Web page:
Radio reports about the Israeli attack on the ship Mavi Marmara
You wrote initially on June 1, 2010, to complain about a story on the 6 a.m. edition of World Report concerning the events surrounding the interception of the ship Mavi Marmara. You said: “Your bias is apparent from what you failed to mention: the vicious attack on the Israeli commandos as they were dropped onto the Mavi Marmara.” You also said: “Oh I know, you said briefly that the Israelis ‘claimed' that they were attacked and acted in self-defense, but spent most of your report helping to drum up anti-Israeli sentiment by just glossing over the evidence that proves their case.”
You made reference to video that you said proved that the troops were attacked. Esther Enkin, the Executive Editor of CBC News, replied. She pointed out that the reports on June 1 had moved beyond the basic facts of the case, which had been reported the day before, and on to reaction and various analyses. As you know, most of the activists were being held by Israel and were unavailable for comment in the hours immediately after the raid. She also noted that the videos were shown on CBC Television outlets, but obviously not on CBC Radio.
You were unsatisfied with her response and asked for a review.
From the CBC's Journalistic Standards and Practices:
Accuracy The information conforms with reality and is not in any way misleading or false. This demands not only careful and thorough research but a disciplined use of language and production techniques, including visuals.
Integrity The information is truthful, not distorted to justify a conclusion. Broadcasters do not take advantage of their power to present a personal bias.
Fairness The information reports or reflects equitably the relevant facts and significant points of view; it deals fairly and ethically with persons, institutions, issues and events. It must be kept in mind that this story unfolded quickly and dramatically. Information was scarce and, sometimes, conflicting. Some people were content to accept the official explanations of the Israeli government. They are free to do so, but journalists must remain skeptical of all explanations until sufficient evidence is available to confirm them. It should be noted that even the video “evidence” was questioned.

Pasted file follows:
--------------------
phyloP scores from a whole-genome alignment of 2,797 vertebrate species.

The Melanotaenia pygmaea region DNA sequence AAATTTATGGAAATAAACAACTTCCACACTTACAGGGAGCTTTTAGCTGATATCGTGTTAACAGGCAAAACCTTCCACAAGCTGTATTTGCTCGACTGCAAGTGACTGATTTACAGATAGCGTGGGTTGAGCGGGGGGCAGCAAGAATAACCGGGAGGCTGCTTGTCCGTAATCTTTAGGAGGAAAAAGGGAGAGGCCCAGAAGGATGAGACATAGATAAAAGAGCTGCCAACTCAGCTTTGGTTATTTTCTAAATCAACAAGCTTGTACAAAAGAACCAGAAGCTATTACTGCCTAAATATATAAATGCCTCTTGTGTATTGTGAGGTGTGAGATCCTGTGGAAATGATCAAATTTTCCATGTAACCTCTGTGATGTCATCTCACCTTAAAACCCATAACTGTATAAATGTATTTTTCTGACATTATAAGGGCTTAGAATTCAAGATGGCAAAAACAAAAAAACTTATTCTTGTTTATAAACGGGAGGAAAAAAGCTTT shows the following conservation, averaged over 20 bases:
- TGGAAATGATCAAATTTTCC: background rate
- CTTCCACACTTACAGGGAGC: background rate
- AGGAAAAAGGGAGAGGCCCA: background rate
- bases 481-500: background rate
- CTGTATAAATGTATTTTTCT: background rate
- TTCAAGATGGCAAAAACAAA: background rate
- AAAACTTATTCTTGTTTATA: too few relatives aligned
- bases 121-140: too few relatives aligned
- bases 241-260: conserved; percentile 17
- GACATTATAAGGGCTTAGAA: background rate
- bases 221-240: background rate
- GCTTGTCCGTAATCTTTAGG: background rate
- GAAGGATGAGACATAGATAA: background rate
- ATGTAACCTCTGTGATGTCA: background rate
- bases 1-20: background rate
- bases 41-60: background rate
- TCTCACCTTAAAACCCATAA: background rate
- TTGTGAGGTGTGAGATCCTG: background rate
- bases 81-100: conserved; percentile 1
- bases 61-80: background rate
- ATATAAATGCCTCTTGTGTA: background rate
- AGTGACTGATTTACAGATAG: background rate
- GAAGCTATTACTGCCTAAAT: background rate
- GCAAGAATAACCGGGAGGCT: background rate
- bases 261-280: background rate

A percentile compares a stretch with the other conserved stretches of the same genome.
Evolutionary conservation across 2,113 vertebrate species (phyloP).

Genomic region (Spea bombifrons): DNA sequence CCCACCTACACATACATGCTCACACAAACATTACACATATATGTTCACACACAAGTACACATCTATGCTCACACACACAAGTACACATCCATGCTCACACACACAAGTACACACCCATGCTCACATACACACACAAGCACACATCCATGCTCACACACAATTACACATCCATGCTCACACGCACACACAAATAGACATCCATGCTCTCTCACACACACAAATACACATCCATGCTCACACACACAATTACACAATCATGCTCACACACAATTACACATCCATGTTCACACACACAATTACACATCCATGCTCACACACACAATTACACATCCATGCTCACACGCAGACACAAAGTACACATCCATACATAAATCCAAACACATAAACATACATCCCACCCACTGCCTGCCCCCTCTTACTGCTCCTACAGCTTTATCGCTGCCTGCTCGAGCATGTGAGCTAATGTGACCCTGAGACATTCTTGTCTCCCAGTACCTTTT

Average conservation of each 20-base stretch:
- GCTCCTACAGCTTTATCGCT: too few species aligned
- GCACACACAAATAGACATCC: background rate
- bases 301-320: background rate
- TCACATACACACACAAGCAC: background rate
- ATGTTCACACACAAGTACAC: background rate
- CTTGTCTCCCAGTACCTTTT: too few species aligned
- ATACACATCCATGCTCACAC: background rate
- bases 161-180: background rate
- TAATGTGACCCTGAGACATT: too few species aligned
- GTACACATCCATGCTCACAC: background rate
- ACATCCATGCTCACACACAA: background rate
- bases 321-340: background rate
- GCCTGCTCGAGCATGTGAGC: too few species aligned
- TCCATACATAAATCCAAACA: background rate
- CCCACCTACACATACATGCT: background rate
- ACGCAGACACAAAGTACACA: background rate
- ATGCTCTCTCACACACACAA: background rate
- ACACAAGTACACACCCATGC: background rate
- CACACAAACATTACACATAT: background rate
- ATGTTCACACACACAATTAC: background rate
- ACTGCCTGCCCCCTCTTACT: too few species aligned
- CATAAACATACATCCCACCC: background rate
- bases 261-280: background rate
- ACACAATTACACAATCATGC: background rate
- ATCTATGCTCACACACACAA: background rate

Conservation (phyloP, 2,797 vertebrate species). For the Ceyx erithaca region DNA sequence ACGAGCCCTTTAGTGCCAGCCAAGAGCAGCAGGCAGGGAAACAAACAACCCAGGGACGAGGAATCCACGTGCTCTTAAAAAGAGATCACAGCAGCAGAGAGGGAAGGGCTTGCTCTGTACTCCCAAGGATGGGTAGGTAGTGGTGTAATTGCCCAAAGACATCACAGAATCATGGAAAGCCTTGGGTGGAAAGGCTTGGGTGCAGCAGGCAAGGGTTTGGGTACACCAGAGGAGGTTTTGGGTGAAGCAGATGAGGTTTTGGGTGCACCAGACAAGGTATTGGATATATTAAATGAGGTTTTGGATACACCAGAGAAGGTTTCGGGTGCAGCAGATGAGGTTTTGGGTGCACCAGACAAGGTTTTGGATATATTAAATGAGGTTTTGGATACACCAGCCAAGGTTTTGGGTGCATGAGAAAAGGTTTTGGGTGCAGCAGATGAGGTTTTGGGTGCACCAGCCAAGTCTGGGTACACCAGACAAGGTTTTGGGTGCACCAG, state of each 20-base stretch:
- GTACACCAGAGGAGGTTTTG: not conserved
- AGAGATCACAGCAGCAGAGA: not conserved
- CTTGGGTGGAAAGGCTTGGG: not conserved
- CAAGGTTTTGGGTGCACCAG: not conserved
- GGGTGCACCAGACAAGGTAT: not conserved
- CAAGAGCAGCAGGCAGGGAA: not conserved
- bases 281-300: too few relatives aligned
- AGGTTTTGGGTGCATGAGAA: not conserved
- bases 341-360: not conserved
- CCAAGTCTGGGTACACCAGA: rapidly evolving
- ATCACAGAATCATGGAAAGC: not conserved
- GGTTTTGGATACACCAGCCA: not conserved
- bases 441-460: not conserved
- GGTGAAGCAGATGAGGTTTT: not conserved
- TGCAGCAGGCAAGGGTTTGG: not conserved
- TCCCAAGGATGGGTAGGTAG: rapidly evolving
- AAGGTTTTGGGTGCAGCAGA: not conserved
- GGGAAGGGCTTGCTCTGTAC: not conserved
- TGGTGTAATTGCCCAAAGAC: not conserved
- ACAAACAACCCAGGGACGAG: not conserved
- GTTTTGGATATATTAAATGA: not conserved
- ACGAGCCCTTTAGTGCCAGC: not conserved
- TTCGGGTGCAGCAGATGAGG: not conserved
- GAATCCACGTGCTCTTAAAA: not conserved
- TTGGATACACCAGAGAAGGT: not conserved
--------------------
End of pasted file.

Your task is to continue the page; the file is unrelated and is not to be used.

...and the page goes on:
Of course, appropriate skepticism must be applied to explanations from those trying to break the blockade. I took the opportunity to listen to a number of broadcasts after the first news broke concerning the raid. I included both World Report and The World at Six. The programs have slightly different mandates within the news structure. World Report (a ten-minute broadcast) is a morning news program designed to give listeners a relatively brief update on events that have happened overnight. The World at Six (a thirty-minute broadcast) strives to provide a deeper look at the events of the day, allowing more time for background and context.
So the notion of “bias” has to be examined with that in mind. Listening to World Report over several days it was clear the program was attempting to provide the latest developments on the story, without a lot of back-tracking. The World at Six, on the other hand, provided a fuller picture of both the breaking news and the background thereto. I should also add that the program As It Happens, which I reviewed based on another complaint, provided some excellent journalism with its interview of significant figures in the controversy, not least the official spokesman for the Israeli government who was heard, at length, twice in three days.
So, with that context, I can say that the item on World Report on the morning of June 1 was an appropriate advancing of the story.
There was no violation of CBC's Journalistic Standards and Practices let alone any discernible or persistent bias.